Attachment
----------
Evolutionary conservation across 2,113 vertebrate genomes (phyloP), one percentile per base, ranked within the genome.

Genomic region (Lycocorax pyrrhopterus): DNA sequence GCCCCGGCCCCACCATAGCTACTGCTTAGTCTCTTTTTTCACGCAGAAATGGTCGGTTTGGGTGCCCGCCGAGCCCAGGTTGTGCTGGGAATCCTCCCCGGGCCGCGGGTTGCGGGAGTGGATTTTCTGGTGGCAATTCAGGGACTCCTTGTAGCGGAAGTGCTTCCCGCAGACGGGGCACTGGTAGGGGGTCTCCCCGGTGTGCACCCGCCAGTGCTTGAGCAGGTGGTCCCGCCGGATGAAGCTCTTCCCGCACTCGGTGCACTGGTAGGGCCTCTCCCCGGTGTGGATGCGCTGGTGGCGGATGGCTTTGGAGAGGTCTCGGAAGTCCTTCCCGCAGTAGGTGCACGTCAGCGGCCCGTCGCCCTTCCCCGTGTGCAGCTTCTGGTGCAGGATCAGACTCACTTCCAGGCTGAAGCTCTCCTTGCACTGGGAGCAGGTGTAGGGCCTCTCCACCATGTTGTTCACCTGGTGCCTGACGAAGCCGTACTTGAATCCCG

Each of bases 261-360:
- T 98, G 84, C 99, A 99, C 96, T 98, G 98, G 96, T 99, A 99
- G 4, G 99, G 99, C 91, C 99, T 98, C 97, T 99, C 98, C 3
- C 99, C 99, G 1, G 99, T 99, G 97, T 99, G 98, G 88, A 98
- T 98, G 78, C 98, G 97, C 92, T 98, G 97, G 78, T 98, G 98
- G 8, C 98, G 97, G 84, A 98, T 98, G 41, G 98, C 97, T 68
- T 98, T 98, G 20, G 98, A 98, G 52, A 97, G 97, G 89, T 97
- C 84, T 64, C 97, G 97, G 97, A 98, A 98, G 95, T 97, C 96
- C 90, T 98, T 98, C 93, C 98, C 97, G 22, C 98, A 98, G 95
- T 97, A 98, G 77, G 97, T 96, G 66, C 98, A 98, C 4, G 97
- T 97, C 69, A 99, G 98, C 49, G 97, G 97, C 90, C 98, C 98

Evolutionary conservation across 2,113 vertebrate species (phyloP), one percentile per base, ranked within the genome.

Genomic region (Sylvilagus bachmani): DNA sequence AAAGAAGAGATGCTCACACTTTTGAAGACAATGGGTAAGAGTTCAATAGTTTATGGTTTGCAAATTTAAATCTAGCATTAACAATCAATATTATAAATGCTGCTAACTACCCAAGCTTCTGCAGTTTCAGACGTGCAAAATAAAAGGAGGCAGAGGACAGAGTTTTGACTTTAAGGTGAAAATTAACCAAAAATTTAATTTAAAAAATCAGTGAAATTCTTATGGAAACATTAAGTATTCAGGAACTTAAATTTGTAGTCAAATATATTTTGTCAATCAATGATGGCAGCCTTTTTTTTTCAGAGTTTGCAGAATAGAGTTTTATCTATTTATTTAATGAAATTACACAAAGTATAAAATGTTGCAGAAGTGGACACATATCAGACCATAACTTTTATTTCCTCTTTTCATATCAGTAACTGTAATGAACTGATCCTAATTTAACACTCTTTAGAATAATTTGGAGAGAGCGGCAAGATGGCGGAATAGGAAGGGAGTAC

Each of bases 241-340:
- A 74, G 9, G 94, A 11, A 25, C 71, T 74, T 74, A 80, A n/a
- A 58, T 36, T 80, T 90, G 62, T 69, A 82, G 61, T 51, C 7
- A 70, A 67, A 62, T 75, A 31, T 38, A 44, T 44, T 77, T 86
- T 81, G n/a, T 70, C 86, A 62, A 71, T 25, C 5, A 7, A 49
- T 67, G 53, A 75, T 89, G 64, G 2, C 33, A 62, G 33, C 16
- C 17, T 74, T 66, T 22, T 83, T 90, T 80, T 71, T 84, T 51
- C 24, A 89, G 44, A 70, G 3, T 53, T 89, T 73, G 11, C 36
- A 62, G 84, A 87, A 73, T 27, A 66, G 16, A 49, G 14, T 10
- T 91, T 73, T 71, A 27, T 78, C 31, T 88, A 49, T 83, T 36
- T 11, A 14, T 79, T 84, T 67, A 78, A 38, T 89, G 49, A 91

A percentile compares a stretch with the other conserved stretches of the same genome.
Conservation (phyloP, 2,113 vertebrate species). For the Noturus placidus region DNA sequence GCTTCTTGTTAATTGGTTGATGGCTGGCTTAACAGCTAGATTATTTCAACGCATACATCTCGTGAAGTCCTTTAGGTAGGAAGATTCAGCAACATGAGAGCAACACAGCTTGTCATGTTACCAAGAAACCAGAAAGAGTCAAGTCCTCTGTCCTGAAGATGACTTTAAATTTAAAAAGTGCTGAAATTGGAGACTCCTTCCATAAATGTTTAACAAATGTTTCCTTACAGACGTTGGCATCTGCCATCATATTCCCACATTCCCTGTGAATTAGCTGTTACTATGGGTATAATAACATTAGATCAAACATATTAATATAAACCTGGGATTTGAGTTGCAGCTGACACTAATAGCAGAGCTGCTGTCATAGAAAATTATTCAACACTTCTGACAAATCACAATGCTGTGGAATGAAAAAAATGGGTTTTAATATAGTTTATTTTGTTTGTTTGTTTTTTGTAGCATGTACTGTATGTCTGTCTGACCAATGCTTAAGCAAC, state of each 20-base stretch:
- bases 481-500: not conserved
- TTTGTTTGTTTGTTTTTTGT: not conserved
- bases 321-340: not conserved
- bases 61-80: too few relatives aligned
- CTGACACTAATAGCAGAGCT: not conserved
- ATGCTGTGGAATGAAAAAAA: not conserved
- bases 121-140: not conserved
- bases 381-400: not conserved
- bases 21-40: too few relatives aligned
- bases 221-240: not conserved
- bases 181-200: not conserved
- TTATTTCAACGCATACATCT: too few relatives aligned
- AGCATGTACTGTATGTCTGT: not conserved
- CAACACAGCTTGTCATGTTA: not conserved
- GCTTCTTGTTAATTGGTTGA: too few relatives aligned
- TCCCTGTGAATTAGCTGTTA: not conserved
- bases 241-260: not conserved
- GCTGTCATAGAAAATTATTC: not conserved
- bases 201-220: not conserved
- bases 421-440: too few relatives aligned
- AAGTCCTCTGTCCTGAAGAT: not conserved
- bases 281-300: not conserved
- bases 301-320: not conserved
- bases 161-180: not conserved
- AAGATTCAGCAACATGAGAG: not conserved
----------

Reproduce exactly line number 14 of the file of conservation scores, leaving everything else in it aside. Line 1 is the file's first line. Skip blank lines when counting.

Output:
Evolutionary conservation across 2,113 vertebrate species (phyloP), one percentile per base, ranked within the genome.